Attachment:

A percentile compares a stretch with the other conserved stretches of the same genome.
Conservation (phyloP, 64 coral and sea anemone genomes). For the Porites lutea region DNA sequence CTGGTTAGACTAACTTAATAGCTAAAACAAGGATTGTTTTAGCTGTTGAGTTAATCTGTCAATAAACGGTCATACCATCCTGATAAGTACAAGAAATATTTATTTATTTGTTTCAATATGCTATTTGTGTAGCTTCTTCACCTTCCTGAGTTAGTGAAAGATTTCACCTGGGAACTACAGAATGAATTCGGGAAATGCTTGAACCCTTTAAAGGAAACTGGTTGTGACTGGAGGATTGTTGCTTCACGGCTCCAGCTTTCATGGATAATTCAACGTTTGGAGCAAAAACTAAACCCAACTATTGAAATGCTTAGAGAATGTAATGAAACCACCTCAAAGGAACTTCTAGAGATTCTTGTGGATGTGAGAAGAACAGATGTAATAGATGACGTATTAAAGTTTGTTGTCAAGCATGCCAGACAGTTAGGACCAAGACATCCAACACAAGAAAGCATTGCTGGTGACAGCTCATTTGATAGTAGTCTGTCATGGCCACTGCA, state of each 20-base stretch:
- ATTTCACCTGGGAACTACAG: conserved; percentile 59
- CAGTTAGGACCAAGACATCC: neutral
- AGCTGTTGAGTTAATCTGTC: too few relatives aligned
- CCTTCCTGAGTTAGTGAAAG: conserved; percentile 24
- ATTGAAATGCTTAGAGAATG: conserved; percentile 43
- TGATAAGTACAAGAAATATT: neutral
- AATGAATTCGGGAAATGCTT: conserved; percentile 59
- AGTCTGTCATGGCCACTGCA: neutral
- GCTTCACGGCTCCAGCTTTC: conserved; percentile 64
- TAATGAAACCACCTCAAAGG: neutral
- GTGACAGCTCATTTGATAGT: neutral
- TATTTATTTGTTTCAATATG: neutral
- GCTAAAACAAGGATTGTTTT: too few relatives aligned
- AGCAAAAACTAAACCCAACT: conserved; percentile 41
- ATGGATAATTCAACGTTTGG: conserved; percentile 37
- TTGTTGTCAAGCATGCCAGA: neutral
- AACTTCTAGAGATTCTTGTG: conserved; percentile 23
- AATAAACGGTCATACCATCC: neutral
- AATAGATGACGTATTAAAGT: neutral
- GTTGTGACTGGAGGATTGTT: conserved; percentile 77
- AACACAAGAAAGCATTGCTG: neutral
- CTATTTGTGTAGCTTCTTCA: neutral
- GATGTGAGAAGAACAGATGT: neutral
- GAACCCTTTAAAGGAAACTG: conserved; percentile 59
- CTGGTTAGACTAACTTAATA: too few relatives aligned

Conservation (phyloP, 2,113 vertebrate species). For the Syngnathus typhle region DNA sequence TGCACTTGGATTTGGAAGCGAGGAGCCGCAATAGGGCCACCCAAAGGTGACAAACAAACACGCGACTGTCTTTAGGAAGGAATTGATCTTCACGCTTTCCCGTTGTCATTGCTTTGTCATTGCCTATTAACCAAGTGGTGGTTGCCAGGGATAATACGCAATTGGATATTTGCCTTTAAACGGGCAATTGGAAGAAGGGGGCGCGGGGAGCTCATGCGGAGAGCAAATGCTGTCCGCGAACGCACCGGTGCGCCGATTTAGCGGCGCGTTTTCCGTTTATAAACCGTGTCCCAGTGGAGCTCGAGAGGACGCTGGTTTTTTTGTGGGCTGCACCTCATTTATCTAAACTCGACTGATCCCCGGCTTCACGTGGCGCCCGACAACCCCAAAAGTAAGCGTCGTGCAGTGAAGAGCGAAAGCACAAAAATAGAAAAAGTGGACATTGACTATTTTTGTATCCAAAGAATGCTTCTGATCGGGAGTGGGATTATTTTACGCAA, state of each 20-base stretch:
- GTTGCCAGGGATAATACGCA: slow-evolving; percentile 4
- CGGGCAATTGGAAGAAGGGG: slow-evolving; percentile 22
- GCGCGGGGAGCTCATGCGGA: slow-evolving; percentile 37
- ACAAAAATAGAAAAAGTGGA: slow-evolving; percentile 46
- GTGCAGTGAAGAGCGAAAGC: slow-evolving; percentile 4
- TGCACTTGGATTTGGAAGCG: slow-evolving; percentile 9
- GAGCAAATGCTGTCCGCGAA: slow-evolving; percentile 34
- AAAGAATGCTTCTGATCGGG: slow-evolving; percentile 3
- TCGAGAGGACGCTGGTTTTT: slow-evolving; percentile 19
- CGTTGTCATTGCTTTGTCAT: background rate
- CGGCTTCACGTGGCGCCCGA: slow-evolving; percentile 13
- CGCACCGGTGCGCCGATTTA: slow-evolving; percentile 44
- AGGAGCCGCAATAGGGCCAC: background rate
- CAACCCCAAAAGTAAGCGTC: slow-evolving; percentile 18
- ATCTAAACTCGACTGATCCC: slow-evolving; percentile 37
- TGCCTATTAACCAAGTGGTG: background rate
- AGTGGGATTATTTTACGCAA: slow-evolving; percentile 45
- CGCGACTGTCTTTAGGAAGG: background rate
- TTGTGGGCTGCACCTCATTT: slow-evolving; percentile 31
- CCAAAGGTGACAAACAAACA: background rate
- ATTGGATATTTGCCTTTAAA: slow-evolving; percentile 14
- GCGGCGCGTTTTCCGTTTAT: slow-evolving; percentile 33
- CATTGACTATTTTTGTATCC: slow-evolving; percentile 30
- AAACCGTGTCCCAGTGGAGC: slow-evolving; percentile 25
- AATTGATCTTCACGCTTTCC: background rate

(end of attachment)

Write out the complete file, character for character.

A percentile compares a stretch with the other conserved stretches of the same genome.
Conservation (phyloP, 64 coral and sea anemone genomes). For the Porites lutea region DNA sequence CTGGTTAGACTAACTTAATAGCTAAAACAAGGATTGTTTTAGCTGTTGAGTTAATCTGTCAATAAACGGTCATACCATCCTGATAAGTACAAGAAATATTTATTTATTTGTTTCAATATGCTATTTGTGTAGCTTCTTCACCTTCCTGAGTTAGTGAAAGATTTCACCTGGGAACTACAGAATGAATTCGGGAAATGCTTGAACCCTTTAAAGGAAACTGGTTGTGACTGGAGGATTGTTGCTTCACGGCTCCAGCTTTCATGGATAATTCAACGTTTGGAGCAAAAACTAAACCCAACTATTGAAATGCTTAGAGAATGTAATGAAACCACCTCAAAGGAACTTCTAGAGATTCTTGTGGATGTGAGAAGAACAGATGTAATAGATGACGTATTAAAGTTTGTTGTCAAGCATGCCAGACAGTTAGGACCAAGACATCCAACACAAGAAAGCATTGCTGGTGACAGCTCATTTGATAGTAGTCTGTCATGGCCACTGCA, state of each 20-base stretch:
- ATTTCACCTGGGAACTACAG: conserved; percentile 59
- CAGTTAGGACCAAGACATCC: neutral
- AGCTGTTGAGTTAATCTGTC: too few relatives aligned
- CCTTCCTGAGTTAGTGAAAG: conserved; percentile 24
- ATTGAAATGCTTAGAGAATG: conserved; percentile 43
- TGATAAGTACAAGAAATATT: neutral
- AATGAATTCGGGAAATGCTT: conserved; percentile 59
- AGTCTGTCATGGCCACTGCA: neutral
- GCTTCACGGCTCCAGCTTTC: conserved; percentile 64
- TAATGAAACCACCTCAAAGG: neutral
- GTGACAGCTCATTTGATAGT: neutral
- TATTTATTTGTTTCAATATG: neutral
- GCTAAAACAAGGATTGTTTT: too few relatives aligned
- AGCAAAAACTAAACCCAACT: conserved; percentile 41
- ATGGATAATTCAACGTTTGG: conserved; percentile 37
- TTGTTGTCAAGCATGCCAGA: neutral
- AACTTCTAGAGATTCTTGTG: conserved; percentile 23
- AATAAACGGTCATACCATCC: neutral
- AATAGATGACGTATTAAAGT: neutral
- GTTGTGACTGGAGGATTGTT: conserved; percentile 77
- AACACAAGAAAGCATTGCTG: neutral
- CTATTTGTGTAGCTTCTTCA: neutral
- GATGTGAGAAGAACAGATGT: neutral
- GAACCCTTTAAAGGAAACTG: conserved; percentile 59
- CTGGTTAGACTAACTTAATA: too few relatives aligned

Conservation (phyloP, 2,113 vertebrate species). For the Syngnathus typhle region DNA sequence TGCACTTGGATTTGGAAGCGAGGAGCCGCAATAGGGCCACCCAAAGGTGACAAACAAACACGCGACTGTCTTTAGGAAGGAATTGATCTTCACGCTTTCCCGTTGTCATTGCTTTGTCATTGCCTATTAACCAAGTGGTGGTTGCCAGGGATAATACGCAATTGGATATTTGCCTTTAAACGGGCAATTGGAAGAAGGGGGCGCGGGGAGCTCATGCGGAGAGCAAATGCTGTCCGCGAACGCACCGGTGCGCCGATTTAGCGGCGCGTTTTCCGTTTATAAACCGTGTCCCAGTGGAGCTCGAGAGGACGCTGGTTTTTTTGTGGGCTGCACCTCATTTATCTAAACTCGACTGATCCCCGGCTTCACGTGGCGCCCGACAACCCCAAAAGTAAGCGTCGTGCAGTGAAGAGCGAAAGCACAAAAATAGAAAAAGTGGACATTGACTATTTTTGTATCCAAAGAATGCTTCTGATCGGGAGTGGGATTATTTTACGCAA, state of each 20-base stretch:
- GTTGCCAGGGATAATACGCA: slow-evolving; percentile 4
- CGGGCAATTGGAAGAAGGGG: slow-evolving; percentile 22
- GCGCGGGGAGCTCATGCGGA: slow-evolving; percentile 37
- ACAAAAATAGAAAAAGTGGA: slow-evolving; percentile 46
- GTGCAGTGAAGAGCGAAAGC: slow-evolving; percentile 4
- TGCACTTGGATTTGGAAGCG: slow-evolving; percentile 9
- GAGCAAATGCTGTCCGCGAA: slow-evolving; percentile 34
- AAAGAATGCTTCTGATCGGG: slow-evolving; percentile 3
- TCGAGAGGACGCTGGTTTTT: slow-evolving; percentile 19
- CGTTGTCATTGCTTTGTCAT: background rate
- CGGCTTCACGTGGCGCCCGA: slow-evolving; percentile 13
- CGCACCGGTGCGCCGATTTA: slow-evolving; percentile 44
- AGGAGCCGCAATAGGGCCAC: background rate
- CAACCCCAAAAGTAAGCGTC: slow-evolving; percentile 18
- ATCTAAACTCGACTGATCCC: slow-evolving; percentile 37
- TGCCTATTAACCAAGTGGTG: background rate
- AGTGGGATTATTTTACGCAA: slow-evolving; percentile 45
- CGCGACTGTCTTTAGGAAGG: background rate
- TTGTGGGCTGCACCTCATTT: slow-evolving; percentile 31
- CCAAAGGTGACAAACAAACA: background rate
- ATTGGATATTTGCCTTTAAA: slow-evolving; percentile 14
- GCGGCGCGTTTTCCGTTTAT: slow-evolving; percentile 33
- CATTGACTATTTTTGTATCC: slow-evolving; percentile 30
- AAACCGTGTCCCAGTGGAGC: slow-evolving; percentile 25
- AATTGATCTTCACGCTTTCC: background rate